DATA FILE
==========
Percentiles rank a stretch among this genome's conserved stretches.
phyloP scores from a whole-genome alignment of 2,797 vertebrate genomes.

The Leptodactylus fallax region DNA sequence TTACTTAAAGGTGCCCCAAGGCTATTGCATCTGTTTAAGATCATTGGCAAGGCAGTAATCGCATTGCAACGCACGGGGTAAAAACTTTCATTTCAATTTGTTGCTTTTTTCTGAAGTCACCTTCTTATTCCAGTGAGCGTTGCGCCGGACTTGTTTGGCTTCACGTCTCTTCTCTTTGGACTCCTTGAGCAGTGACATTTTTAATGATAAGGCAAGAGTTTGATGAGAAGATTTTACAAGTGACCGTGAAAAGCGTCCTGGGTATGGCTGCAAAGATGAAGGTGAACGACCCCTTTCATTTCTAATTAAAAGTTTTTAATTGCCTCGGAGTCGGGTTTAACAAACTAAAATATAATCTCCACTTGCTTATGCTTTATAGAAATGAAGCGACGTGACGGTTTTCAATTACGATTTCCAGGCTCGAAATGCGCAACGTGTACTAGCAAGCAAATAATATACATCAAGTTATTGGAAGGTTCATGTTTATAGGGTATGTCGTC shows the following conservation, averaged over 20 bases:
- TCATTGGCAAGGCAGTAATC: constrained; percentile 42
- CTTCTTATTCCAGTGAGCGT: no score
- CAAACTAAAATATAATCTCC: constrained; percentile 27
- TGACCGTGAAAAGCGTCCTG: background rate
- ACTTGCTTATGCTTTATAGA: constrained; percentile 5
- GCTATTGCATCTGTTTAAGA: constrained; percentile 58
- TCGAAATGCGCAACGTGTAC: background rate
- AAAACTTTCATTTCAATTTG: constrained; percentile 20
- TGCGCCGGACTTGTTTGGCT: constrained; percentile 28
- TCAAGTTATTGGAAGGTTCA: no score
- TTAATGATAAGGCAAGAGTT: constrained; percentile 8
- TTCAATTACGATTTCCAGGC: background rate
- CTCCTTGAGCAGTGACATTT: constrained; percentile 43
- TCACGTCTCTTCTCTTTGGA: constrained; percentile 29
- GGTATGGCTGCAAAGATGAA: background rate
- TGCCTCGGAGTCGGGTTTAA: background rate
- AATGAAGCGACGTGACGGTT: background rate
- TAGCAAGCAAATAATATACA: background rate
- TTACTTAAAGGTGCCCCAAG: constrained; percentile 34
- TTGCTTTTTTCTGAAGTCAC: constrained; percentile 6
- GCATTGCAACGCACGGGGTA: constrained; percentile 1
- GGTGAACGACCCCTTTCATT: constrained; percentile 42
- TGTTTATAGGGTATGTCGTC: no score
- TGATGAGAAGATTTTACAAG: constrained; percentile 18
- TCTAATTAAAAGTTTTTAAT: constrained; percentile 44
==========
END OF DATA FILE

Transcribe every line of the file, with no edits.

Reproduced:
Percentiles rank a stretch among this genome's conserved stretches.
phyloP scores from a whole-genome alignment of 2,797 vertebrate genomes.

The Leptodactylus fallax region DNA sequence TTACTTAAAGGTGCCCCAAGGCTATTGCATCTGTTTAAGATCATTGGCAAGGCAGTAATCGCATTGCAACGCACGGGGTAAAAACTTTCATTTCAATTTGTTGCTTTTTTCTGAAGTCACCTTCTTATTCCAGTGAGCGTTGCGCCGGACTTGTTTGGCTTCACGTCTCTTCTCTTTGGACTCCTTGAGCAGTGACATTTTTAATGATAAGGCAAGAGTTTGATGAGAAGATTTTACAAGTGACCGTGAAAAGCGTCCTGGGTATGGCTGCAAAGATGAAGGTGAACGACCCCTTTCATTTCTAATTAAAAGTTTTTAATTGCCTCGGAGTCGGGTTTAACAAACTAAAATATAATCTCCACTTGCTTATGCTTTATAGAAATGAAGCGACGTGACGGTTTTCAATTACGATTTCCAGGCTCGAAATGCGCAACGTGTACTAGCAAGCAAATAATATACATCAAGTTATTGGAAGGTTCATGTTTATAGGGTATGTCGTC shows the following conservation, averaged over 20 bases:
- TCATTGGCAAGGCAGTAATC: constrained; percentile 42
- CTTCTTATTCCAGTGAGCGT: no score
- CAAACTAAAATATAATCTCC: constrained; percentile 27
- TGACCGTGAAAAGCGTCCTG: background rate
- ACTTGCTTATGCTTTATAGA: constrained; percentile 5
- GCTATTGCATCTGTTTAAGA: constrained; percentile 58
- TCGAAATGCGCAACGTGTAC: background rate
- AAAACTTTCATTTCAATTTG: constrained; percentile 20
- TGCGCCGGACTTGTTTGGCT: constrained; percentile 28
- TCAAGTTATTGGAAGGTTCA: no score
- TTAATGATAAGGCAAGAGTT: constrained; percentile 8
- TTCAATTACGATTTCCAGGC: background rate
- CTCCTTGAGCAGTGACATTT: constrained; percentile 43
- TCACGTCTCTTCTCTTTGGA: constrained; percentile 29
- GGTATGGCTGCAAAGATGAA: background rate
- TGCCTCGGAGTCGGGTTTAA: background rate
- AATGAAGCGACGTGACGGTT: background rate
- TAGCAAGCAAATAATATACA: background rate
- TTACTTAAAGGTGCCCCAAG: constrained; percentile 34
- TTGCTTTTTTCTGAAGTCAC: constrained; percentile 6
- GCATTGCAACGCACGGGGTA: constrained; percentile 1
- GGTGAACGACCCCTTTCATT: constrained; percentile 42
- TGTTTATAGGGTATGTCGTC: no score
- TGATGAGAAGATTTTACAAG: constrained; percentile 18
- TCTAATTAAAAGTTTTTAAT: constrained; percentile 44